Fun fact: my grandson is named Miles. His father, my son, is named Alex. Discuss.
It’s Day 4 of the Your Turn Challenge, and the prompt is, “Teach us something you do well.” I think both of today’s songs are well-done; I can point with pride to the craft in both. I created the 7/4 vamp for Smash N Grab on my Macintosh using Performer and a Korg 05-W sound module. (How’s that for quaint?) The Cutting Edge song was in the show starting with the first (1993) version, and I remain fond of its snarky attitude. The opening riff sounds especially nasty when played on a DX-7, and that’s why I included a BONUS track (yes! Omigod, 3 tracks today!) of D’Arcy, Gary and me singing the song as the opening number of a cabaret show we did. (See the attached postcard.) That version is longer, and the section beginning “Look sharp!” has a real Steely Dan aroma to it, but eventually I replaced it with the section starting, “That punk who ate the razors…” I have a good rewrite for the lyric about the “anti-war cantata” that refers to Rent – “That knockoff of Puccini with the synthesized score.” These tracks teach, I hope, the importance of details, which is something I do well.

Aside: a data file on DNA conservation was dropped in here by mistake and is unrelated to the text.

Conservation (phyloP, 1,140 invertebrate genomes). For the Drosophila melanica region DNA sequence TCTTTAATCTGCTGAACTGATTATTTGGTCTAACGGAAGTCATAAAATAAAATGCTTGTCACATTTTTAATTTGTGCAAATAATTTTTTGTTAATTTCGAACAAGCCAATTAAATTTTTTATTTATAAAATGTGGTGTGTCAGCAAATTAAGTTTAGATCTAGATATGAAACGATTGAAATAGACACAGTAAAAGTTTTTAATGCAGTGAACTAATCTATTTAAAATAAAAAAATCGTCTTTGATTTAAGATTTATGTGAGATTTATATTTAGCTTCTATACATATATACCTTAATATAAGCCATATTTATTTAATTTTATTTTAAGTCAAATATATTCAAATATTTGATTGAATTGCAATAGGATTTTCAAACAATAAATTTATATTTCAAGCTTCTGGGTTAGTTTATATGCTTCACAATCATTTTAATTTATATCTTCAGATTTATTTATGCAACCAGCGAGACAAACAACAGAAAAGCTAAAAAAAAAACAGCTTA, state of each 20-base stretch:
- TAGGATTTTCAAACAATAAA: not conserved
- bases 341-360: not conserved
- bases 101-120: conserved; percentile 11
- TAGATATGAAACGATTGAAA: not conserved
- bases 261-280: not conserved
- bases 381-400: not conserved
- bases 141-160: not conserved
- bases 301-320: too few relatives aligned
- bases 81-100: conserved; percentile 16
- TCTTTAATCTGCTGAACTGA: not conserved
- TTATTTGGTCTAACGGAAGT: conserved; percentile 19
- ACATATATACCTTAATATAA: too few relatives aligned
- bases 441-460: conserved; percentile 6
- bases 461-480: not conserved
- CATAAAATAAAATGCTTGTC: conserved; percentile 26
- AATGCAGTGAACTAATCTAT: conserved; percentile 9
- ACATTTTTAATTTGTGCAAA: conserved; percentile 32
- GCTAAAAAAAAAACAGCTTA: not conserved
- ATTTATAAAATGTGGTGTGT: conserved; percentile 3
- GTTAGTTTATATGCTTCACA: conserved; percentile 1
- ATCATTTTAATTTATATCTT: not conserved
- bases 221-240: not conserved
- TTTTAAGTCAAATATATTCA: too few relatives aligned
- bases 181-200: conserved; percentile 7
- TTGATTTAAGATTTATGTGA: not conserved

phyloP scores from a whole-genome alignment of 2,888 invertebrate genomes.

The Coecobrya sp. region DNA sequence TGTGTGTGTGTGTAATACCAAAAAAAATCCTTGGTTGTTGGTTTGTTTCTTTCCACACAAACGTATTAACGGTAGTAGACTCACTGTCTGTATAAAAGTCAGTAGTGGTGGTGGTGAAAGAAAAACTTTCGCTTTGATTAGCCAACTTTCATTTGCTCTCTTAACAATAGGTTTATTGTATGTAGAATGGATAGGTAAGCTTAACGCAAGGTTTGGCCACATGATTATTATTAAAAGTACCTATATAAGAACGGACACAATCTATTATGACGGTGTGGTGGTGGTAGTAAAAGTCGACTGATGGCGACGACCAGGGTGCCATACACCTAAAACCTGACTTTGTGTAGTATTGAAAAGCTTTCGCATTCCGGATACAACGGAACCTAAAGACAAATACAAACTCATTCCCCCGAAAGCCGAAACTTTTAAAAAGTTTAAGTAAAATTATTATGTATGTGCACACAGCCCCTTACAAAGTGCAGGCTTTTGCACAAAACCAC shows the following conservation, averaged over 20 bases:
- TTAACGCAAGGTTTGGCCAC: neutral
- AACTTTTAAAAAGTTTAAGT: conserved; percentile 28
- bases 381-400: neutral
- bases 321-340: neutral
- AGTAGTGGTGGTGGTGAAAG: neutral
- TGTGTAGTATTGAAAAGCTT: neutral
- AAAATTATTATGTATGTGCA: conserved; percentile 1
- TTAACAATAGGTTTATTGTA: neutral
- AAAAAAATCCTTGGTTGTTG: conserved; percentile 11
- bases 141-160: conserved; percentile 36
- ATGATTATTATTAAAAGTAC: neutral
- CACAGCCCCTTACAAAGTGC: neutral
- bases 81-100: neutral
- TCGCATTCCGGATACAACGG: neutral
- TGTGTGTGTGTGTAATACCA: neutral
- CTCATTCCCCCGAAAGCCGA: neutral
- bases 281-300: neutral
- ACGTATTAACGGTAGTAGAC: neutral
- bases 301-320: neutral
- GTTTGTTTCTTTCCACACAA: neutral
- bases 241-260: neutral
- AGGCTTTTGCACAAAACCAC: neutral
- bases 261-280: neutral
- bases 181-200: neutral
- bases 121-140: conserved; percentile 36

In his collection “Finishing The Hat,” Steve Sondheim declares this as one of three principles “to be written in stone:”
GOD IS IN THE DETAILS.
That quote deserves a post of its own; luckily, I wrote it already.
BONUS: The cabaret version.